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How is repairing the church like mending a garment?

As leaders, how do we decide what to fix and what to toss? Or put another way, what to mend and what to replace?

Over the past few years, I’ve taken up textile mending as both a spiritual practice and a practical skill to waste less in a sinfully disposable economy. In mending, I’ve found an embodied knowledge that has been missing from much of my life.

Christianity offers the promise of repair. My ministry is devoted to repairing broken relationships and repairing the wounds in the body of Christ. But some days, I have no idea whether I’ve done anything to aid in the repair. And some days, I fear I may be making things worse.

By contrast, when darning a sock, I can see and feel what I’ve done. Mending holds out the possibility of both utility and beauty, without the idolatry of the new or the wasteful disposal of the old. Mending appeals to our desire for visible results: Can we make this work again? Can we make this beautiful?

I recently ran across a guide for textile repair from the University of Kentucky. I love it because it walks me through a series of questions to discern whether to mend or not to mend. I see a clear connection to my work at the Massachusetts Council of Churches, where I serve as the executive director.

Whether I’m dealing with the unraveling of a well-worn sweater or the unraveling of our council’s governance structure, these questions serve me well.

The first one is crucial: How extensive is the damage? Before I can repair anything, I have to acknowledge that it is broken.

At the council, I knew that our current governance structure wasn’t working, but I had been slow to respond to the signs of deterioration. We were struggling to gather a full board. We were straining to do the work. We had already suspended our constitution, piloted a nimbler structure and then made a massive constitutional change. Barely two years later, it was hard to admit that things were falling apart again.

The mending guide’s second question calls for self-evaluation: Do I have the knowledge and skill to repair the garment, or do I need to take it to someone else?

At the council, I struggled to see how frayed we were. It was only when I met with my board president and another trusted outside adviser that I could really see the extent of the damage. I kept thinking that if I just emailed more, or emailed less, or asked the question differently, or scheduled the meeting sooner or later, we would be able to make it work. I needed other eyes to see that we had already tried those changes and we needed to find another way forward.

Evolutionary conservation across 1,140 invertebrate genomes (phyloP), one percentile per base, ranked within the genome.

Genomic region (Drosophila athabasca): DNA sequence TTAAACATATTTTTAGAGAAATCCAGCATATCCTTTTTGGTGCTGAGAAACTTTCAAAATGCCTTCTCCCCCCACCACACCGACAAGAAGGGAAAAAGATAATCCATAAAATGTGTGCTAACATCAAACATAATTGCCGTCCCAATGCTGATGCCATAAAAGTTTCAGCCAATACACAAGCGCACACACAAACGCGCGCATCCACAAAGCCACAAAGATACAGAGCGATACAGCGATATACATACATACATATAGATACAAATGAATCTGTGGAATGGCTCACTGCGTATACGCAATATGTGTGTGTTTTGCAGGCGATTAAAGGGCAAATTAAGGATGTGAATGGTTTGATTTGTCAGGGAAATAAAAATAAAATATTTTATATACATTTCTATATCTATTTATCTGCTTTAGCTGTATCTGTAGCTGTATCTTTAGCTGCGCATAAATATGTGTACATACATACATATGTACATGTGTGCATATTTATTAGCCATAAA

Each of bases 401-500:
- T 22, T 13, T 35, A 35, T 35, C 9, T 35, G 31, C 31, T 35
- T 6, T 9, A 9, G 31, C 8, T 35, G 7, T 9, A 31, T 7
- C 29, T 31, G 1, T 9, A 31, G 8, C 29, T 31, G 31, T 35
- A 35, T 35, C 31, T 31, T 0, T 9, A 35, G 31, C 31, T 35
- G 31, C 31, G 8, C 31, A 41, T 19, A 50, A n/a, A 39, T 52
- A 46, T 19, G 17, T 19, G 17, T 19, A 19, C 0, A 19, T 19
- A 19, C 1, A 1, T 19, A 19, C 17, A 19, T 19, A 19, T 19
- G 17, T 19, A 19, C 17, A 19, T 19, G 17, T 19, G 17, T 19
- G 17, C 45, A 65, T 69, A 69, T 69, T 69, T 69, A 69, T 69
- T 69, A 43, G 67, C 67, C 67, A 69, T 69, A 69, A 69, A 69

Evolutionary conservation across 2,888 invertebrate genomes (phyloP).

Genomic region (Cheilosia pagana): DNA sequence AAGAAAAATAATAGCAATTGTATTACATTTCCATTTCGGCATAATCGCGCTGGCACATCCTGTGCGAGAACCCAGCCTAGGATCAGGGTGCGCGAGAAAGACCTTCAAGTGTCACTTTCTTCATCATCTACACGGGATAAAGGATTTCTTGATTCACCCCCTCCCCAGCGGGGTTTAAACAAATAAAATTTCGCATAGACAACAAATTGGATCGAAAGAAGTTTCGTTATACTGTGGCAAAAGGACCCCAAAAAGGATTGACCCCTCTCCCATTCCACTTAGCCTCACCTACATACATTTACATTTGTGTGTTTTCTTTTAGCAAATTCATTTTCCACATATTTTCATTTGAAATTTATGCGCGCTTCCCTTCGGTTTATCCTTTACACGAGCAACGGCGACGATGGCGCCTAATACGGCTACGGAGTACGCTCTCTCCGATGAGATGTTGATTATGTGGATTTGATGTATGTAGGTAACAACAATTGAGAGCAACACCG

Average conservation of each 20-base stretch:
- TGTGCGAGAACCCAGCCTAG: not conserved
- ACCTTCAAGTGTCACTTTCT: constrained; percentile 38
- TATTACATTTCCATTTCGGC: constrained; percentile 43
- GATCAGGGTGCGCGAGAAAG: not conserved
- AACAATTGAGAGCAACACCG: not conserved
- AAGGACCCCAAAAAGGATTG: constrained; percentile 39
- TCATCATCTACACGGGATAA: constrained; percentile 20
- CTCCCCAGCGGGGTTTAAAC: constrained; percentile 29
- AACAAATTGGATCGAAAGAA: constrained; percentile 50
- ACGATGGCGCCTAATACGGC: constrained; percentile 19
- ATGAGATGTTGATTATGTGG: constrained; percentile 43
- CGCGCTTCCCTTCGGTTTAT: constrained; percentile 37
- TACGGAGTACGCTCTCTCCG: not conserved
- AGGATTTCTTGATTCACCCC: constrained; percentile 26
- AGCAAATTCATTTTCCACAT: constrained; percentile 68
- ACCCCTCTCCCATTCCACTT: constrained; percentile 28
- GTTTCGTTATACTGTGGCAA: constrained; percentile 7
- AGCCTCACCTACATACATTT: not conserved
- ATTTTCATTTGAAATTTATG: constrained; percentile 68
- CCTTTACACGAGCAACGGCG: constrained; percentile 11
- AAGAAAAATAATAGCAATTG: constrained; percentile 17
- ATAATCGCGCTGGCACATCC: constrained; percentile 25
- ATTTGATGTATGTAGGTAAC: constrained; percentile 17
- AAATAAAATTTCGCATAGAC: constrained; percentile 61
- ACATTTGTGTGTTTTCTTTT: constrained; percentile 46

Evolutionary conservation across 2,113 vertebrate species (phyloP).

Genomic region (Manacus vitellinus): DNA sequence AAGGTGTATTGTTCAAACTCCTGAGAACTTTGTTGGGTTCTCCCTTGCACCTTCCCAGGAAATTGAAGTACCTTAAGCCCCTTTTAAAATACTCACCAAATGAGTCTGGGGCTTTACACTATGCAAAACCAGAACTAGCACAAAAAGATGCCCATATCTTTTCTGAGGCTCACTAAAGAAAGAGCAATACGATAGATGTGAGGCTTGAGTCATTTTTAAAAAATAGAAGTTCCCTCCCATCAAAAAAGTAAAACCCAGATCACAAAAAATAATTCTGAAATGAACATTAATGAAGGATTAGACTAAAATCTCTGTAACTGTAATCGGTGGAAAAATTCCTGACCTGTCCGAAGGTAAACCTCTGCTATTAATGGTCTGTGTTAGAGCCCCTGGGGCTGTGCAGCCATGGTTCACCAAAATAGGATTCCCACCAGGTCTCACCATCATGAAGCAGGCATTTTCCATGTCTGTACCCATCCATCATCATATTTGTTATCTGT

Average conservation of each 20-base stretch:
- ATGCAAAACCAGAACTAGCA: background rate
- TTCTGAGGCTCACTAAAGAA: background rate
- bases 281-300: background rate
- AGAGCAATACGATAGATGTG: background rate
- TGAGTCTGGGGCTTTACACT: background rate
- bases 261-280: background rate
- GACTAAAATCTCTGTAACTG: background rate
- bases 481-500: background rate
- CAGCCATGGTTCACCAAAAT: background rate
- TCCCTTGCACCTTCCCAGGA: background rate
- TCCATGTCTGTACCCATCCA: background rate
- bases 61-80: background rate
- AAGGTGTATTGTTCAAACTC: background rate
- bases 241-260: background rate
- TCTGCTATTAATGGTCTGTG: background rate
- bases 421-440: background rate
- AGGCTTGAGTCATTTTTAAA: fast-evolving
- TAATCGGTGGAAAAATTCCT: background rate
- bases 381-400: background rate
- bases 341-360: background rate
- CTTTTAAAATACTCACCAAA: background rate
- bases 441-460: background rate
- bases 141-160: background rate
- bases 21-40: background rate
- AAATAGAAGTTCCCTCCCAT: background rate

The third question calls for evaluation of the item to be mended: Is it worth repairing? This is a tough one to answer honestly.

My years of stitching up moth-eaten sweaters have taught me that mending is an affirmation of worth. We mend what we value and what we cannot afford to replace.

For now, the council has decided that our current governance structure is worthy of repair — worth the time, skill and attention required to fix it.

My mending has taught me also that things we use fall apart. Things we love wear out, and there’s no shame in that.

This winter, for example, I repaired a jacket for my wife. It wasn’t her occasionally worn, formal coat that needed repair but her most loved, everyday hoodie. Because she puts on this hoodie every day after school, the cuffs were frayed and the elbows had worn thin. Moths had eaten some bits on the front, nibbling at spilled food.

The more I mend, the more predictable the places of repair become. Not surprisingly, seams and places of movement and strain are often the spots that first need fixing.

This is true of our churches and the structures within them as well. If they are in need of repair, it may be because they are often used. And that need isn’t something shameful. It’s natural, in the same way that our jeans wear out at the knees, not because they are bad, but because they are well-loved and useful.

To be sure, it is true that things sometimes fall apart because they were poorly constructed or made of cheap materials.